Lesson observation: Advice before feedback...


Clare Sarson explains how a simple change to the lesson observation process has improved dialogue about teaching.


I follow Doug Lemov (@Doug_Lemov), author of Teach Like a Champion, on Twitter and in early 2014 he posted a link to his blog which really made me evaluate my practice as a middle leader.

It was to a guest post on his blog by Katie Yezzi, his co-author of Practice Perfect and the founding principal of True North Troy Preparatory Charter Elementary School, an Uncommon School in Upstate New York. 

It concerned lesson observations and posed the idea that, rather than simply waiting for the post-lesson conversation to give feedback, it would be more productive to offer advice and collaboration prior to the lesson.

In the blog, Ms Yezzi wrote about good practice she had observed at Success Academy in New York City. She wrote: “As a teacher, getting feedback on a lesson to ensure its success ahead of time is incredibly practical, actionable and supportive. 

“It means I go into my lessons more confident and prepared. That sounds like a great way to feel at work each day.

“As a coach, it seems like a powerful use of my skills and abilities to engage with teachers about lessons to come, to dig deeply into the content and the ‘why’ of the lesson. It also positions me more as a partner in the work, rolling up my sleeves to work out the lessons in advance.”

I was struck by the simplicity of this idea: discuss the lesson prior to the observation. Offer advice beforehand, rather than only feeding back afterwards. 

I decided to discuss the idea with both my line manager and the lead for teaching and learning on our senior leadership team. Straight away, their reaction was positive. We agreed that I should trial the idea within my curriculum area with a view to rolling it out to the rest of the teaching team.

Trialling the idea

All lesson observations in English were preceded with a conversation about the lesson. In order to stimulate discussion and contextualise the lesson, I asked the following questions:

  • Where are the class currently up to in the scheme of work?

  • What levels are they working at?

  • How are your groups of students performing? Are there any gaps in progress or attainment?

  • What will they have done in the previous lesson?

  • What do you want the pupils to learn in this lesson?

  • How will they and you know they have made progress?

  • What are you doing to support pupils who may find this difficult and stretch those who need more challenge?

  • What will they do in the next lesson? How will their learning be extended?

For the teacher being observed, the benefit of this was that they had the chance to talk about the pupils and their progress, as much as it being an opportunity to share ideas about lesson structure and activities. They also got a chance to discuss how they were going to demonstrate learning and progress, and it helped to contextualise the lesson, with the discussion including previous and next lessons, giving much more than a “snapshot” of teaching and learning. 

During the observations, I was more confident in my understanding of the lesson’s context. I was able to engage in meaningful conversations with pupils and look at the work they had been doing in their previous lessons, as I knew the background to the lesson.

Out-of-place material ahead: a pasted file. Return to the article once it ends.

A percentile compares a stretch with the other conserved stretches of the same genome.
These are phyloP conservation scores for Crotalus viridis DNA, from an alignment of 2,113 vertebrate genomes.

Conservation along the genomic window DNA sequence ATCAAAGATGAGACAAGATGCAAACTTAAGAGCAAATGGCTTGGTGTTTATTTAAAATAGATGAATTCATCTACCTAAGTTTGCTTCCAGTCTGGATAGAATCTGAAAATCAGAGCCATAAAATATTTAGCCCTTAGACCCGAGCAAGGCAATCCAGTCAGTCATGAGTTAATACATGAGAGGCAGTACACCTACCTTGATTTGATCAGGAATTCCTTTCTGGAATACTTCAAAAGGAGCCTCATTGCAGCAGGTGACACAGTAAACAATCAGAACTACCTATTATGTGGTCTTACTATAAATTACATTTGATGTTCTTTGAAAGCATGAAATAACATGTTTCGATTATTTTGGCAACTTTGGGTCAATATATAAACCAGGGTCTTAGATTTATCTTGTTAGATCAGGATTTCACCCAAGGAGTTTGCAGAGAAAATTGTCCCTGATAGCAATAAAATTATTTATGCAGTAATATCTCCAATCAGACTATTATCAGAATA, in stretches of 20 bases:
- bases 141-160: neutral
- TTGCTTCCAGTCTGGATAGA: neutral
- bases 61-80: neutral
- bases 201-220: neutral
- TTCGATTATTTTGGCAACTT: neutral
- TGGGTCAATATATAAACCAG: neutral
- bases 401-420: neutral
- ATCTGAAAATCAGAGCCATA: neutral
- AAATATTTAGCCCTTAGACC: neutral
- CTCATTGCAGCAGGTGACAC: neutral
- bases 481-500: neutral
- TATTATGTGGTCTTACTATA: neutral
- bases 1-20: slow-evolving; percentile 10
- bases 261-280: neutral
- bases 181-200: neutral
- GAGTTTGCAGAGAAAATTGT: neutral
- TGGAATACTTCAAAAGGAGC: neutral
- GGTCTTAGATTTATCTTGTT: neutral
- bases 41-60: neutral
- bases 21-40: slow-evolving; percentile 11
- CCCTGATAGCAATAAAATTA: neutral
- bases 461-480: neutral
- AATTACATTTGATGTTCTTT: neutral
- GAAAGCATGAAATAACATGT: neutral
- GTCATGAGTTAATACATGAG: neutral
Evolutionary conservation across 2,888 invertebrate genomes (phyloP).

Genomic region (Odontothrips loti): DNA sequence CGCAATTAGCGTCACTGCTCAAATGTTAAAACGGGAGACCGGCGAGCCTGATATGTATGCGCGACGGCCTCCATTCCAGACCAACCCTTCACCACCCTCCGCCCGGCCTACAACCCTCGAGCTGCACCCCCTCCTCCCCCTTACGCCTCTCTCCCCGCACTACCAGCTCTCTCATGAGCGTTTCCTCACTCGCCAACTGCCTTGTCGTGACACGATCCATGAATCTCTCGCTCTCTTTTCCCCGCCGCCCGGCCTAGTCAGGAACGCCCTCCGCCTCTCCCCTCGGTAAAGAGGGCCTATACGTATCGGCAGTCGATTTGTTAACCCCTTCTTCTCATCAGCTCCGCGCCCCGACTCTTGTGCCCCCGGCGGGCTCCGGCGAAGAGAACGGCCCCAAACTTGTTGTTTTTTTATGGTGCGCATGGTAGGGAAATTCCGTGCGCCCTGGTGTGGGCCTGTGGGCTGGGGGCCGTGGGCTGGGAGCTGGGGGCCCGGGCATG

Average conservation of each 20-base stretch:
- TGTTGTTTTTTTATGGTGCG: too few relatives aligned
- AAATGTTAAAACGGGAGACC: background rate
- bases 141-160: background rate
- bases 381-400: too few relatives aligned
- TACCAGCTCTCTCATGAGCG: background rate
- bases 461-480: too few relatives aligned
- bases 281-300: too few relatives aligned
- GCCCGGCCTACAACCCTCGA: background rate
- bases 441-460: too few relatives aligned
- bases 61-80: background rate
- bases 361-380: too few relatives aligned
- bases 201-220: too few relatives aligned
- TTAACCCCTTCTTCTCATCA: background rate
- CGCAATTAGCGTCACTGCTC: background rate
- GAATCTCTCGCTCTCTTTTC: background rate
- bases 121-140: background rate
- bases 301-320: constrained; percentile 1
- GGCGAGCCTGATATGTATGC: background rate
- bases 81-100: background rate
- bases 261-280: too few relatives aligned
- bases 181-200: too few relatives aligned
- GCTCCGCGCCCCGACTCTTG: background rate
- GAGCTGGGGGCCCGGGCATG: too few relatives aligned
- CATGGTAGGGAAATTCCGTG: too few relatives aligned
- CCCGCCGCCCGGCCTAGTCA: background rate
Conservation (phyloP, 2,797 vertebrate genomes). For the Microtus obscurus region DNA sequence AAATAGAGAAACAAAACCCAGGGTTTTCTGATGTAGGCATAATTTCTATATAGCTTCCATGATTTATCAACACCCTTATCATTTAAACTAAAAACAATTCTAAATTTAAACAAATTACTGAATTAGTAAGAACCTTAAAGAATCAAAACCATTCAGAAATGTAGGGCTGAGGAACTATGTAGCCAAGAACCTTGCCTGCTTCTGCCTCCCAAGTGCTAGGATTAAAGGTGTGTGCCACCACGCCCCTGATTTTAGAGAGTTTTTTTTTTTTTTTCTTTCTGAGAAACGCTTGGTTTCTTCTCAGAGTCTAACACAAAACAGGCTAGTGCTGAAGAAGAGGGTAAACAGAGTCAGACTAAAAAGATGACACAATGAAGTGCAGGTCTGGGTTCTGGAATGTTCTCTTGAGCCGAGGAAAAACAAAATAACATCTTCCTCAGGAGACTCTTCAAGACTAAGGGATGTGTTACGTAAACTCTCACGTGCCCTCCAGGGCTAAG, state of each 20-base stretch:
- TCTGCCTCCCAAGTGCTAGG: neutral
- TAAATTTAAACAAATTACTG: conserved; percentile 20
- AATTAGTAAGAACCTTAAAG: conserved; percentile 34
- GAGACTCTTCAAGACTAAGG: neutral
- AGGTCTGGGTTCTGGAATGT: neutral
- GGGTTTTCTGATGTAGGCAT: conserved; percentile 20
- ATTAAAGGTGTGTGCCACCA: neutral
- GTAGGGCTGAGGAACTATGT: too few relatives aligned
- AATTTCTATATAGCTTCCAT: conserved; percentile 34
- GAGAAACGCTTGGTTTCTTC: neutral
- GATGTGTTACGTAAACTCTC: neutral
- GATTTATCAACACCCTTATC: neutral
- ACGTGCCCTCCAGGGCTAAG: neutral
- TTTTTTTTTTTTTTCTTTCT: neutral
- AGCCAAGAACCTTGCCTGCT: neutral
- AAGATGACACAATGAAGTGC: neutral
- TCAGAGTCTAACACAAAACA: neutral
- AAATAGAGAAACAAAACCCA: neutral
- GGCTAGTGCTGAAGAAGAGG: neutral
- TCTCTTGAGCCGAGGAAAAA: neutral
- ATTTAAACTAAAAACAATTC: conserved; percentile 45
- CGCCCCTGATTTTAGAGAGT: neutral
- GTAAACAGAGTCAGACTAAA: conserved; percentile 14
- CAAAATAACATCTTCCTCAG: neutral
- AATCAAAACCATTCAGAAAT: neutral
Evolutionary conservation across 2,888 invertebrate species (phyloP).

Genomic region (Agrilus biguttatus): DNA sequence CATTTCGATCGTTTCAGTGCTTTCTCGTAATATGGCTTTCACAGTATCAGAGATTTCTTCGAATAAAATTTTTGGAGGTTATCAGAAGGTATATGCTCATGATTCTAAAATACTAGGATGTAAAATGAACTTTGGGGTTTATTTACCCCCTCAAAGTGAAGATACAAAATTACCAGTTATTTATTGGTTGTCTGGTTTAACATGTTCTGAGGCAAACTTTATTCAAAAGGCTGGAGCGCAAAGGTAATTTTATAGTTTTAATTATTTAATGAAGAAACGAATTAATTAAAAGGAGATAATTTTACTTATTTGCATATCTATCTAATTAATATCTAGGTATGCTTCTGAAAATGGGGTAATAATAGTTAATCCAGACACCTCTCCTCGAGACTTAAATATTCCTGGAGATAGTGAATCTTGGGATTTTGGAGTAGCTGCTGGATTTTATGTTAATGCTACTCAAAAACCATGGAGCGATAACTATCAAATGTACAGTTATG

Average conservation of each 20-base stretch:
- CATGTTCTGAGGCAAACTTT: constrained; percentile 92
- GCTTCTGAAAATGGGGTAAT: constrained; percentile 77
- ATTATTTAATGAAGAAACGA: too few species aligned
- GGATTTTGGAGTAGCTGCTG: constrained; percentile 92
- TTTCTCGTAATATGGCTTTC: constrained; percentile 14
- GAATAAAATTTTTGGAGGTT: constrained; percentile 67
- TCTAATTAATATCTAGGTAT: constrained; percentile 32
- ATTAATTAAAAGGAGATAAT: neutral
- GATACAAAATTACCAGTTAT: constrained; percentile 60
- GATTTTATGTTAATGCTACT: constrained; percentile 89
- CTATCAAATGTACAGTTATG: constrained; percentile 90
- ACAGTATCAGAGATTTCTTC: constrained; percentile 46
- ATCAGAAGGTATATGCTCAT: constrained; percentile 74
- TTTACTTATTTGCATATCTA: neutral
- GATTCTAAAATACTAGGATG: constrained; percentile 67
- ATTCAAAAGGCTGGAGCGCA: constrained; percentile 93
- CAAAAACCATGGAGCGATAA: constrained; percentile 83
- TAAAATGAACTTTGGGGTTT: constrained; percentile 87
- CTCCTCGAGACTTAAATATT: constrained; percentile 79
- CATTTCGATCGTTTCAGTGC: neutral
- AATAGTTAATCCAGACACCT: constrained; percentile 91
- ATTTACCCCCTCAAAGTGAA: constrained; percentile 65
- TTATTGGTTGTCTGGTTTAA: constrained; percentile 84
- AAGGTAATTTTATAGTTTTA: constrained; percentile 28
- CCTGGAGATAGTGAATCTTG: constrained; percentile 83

As a result, I believe my observations on the learning of the pupils and the progress they were making over time was more astute and thorough. 

After the lessons had taken place it was obviously time for the traditional “feedback” session. Again, this felt different. It became much more of a dialogue about the lesson and learning rather than my colleague simply waiting for a judgement to be given. We were able to discuss how their planning had had an impact on pupils’ learning and discuss what had worked in a more collaborative way.


This academic year we have rolled out the new style of lesson observations to all staff and it has been very positively received. Feedback included:

  • “It gave an opportunity to bounce ideas off my curriculum leader and to go into the lesson with greater confidence.”

  • “I felt as though I could justify how the lesson would make an impact.”

  • “I felt that this approach was a more rounded overview of teaching.”

  • “It gave me the chance to reflect on my teaching and my planning.”

We have refined the process to include a review of class data and pupils’ books and other relevant information. This feeds into our on-going quality assurance process and it allows for a more comprehensive assessment of pupil progress and teaching long term. 

The post-observation meeting provides both parties with the opportunity to reflect on the lesson, the teaching and learning over time and to evaluate strengths and agree any targets for development. The whole process has become much more of a conversation, rather than a one-off judgement.

As a curriculum leader, I feel that this approach has given me a greater understanding of teaching and learning within my area. This in turn has allowed for greater accuracy in my evaluation of the team’s strengths and an ability to plan more targeted support for my colleagues. All of this has had a positive impact on outcomes for our pupils. SecEd

  • Clare Sarson is curriculum leader for English at St Julie’s Catholic High School in Liverpool. She is also part of the 2014 cohort on the Teaching Leaders Fellows programme.

Further reading
Read Katie Yezzi’s blog, referenced in this article, at http://bit.ly/1HKaLuW
Teaching Leaders
Teaching Leaders is a middle leadership development programme for high-potential middle leaders, working in schools in challenging contexts. Applications are now open. Visit www.teachingleaders.org.uk/our-programmes/tl-fellows/overview/


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